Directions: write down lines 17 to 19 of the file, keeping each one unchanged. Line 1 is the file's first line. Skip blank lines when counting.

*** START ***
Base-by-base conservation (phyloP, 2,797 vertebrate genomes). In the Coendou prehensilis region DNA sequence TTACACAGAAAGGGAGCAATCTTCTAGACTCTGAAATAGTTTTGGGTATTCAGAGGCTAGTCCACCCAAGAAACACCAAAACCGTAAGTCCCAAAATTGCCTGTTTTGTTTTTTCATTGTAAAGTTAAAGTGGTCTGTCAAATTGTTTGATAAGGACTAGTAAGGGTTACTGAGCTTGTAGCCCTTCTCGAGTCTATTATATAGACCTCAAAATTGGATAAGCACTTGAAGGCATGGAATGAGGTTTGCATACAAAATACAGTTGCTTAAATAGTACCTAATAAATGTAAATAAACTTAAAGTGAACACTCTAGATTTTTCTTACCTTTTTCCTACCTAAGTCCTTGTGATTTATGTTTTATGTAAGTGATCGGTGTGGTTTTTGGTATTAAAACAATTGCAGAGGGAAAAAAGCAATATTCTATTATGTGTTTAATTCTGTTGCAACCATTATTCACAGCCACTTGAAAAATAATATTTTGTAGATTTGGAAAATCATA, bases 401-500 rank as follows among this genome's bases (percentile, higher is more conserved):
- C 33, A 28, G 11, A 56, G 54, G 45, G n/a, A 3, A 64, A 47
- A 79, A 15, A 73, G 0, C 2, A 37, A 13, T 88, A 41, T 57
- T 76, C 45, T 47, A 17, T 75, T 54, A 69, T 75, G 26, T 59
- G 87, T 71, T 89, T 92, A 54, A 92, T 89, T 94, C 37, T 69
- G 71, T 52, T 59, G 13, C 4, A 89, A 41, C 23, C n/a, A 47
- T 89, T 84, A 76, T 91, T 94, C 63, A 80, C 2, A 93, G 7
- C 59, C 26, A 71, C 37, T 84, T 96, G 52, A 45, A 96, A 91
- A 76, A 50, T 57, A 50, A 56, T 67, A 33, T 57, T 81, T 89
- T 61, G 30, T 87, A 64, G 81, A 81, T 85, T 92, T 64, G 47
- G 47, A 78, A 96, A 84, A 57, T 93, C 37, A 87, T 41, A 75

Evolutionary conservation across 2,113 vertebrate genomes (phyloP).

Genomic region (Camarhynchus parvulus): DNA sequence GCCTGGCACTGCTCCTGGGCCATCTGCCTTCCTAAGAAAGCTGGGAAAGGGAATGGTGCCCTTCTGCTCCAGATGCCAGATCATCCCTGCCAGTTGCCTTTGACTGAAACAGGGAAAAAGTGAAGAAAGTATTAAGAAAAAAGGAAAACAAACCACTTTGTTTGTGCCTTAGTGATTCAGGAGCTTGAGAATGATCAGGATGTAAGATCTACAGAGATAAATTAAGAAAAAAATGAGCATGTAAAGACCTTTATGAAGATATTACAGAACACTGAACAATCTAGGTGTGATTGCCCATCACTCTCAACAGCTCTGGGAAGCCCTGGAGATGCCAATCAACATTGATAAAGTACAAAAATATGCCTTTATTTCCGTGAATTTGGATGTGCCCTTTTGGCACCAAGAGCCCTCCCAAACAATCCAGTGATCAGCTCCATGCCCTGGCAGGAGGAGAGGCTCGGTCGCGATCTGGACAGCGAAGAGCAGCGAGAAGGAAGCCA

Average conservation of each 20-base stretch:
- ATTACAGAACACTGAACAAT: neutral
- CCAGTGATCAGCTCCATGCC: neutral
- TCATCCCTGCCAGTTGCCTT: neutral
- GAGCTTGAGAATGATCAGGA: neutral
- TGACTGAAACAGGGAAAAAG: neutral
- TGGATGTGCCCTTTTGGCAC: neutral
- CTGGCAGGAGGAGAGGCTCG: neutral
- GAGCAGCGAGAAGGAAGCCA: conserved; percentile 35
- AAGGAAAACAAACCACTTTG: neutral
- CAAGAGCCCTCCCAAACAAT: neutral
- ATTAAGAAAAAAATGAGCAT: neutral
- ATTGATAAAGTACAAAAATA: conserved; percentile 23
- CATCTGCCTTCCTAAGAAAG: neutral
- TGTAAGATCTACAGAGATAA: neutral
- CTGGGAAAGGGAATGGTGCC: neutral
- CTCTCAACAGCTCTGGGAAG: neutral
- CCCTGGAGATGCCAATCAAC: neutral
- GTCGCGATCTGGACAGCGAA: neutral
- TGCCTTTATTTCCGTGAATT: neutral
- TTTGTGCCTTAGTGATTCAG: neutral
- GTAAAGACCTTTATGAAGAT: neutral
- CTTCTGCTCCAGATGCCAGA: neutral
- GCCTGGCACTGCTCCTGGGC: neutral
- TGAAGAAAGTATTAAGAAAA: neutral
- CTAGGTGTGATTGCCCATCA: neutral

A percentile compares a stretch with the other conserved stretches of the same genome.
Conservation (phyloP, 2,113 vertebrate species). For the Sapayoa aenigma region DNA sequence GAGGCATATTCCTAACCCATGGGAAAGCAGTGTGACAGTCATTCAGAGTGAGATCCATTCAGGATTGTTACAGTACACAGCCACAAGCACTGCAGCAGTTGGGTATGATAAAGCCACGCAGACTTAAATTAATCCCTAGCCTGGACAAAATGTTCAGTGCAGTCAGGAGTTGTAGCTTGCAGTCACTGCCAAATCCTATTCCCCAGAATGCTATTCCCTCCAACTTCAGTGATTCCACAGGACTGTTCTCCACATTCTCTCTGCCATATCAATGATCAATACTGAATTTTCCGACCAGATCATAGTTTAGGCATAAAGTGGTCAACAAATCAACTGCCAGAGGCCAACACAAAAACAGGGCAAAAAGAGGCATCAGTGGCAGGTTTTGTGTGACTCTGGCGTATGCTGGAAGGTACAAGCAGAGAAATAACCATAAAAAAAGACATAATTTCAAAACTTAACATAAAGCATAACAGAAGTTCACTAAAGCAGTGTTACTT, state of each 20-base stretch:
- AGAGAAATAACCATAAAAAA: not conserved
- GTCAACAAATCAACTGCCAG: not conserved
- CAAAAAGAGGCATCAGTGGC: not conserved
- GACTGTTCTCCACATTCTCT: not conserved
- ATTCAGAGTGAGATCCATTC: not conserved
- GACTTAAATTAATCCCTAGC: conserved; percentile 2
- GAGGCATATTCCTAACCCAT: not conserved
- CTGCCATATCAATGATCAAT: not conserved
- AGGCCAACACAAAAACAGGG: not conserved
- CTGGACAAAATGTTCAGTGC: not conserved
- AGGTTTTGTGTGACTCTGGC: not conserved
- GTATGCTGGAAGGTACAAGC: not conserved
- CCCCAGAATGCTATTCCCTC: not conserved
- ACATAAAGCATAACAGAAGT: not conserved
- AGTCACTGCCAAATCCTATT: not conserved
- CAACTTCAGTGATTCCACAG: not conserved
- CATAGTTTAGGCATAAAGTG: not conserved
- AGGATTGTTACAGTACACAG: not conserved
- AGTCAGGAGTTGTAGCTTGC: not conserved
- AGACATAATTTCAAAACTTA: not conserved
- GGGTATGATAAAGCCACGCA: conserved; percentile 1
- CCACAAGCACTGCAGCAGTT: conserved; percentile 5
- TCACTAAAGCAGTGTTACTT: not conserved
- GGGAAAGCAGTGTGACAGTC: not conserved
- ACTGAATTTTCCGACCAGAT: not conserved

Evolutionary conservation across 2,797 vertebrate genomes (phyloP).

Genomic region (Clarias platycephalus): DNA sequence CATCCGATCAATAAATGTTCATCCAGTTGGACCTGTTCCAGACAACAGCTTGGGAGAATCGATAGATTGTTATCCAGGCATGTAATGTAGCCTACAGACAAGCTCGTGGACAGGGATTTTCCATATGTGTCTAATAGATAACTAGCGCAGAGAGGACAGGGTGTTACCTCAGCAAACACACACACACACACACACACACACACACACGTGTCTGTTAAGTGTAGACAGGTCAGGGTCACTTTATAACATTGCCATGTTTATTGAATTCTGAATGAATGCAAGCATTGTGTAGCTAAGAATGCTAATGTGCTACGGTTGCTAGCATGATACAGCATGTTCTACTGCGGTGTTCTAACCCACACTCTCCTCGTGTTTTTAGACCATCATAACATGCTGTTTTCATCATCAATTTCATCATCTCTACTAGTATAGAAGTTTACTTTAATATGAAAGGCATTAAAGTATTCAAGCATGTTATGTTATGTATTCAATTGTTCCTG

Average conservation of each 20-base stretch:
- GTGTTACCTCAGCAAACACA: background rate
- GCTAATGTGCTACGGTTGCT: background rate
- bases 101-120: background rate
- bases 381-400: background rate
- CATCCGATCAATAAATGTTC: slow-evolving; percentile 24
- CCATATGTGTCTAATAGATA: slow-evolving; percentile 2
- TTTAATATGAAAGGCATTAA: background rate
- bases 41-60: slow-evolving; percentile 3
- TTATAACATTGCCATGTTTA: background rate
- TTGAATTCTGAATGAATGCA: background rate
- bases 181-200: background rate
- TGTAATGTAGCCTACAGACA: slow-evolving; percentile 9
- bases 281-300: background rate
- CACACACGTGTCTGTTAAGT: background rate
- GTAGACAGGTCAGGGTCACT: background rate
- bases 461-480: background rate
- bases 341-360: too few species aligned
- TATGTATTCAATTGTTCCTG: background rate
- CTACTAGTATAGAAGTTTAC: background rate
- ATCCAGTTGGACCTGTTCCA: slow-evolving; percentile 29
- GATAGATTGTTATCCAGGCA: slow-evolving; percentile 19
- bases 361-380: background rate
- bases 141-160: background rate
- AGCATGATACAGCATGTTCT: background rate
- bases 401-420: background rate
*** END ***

- TCATCCCTGCCAGTTGCCTT: neutral
- GAGCTTGAGAATGATCAGGA: neutral
- TGACTGAAACAGGGAAAAAG: neutral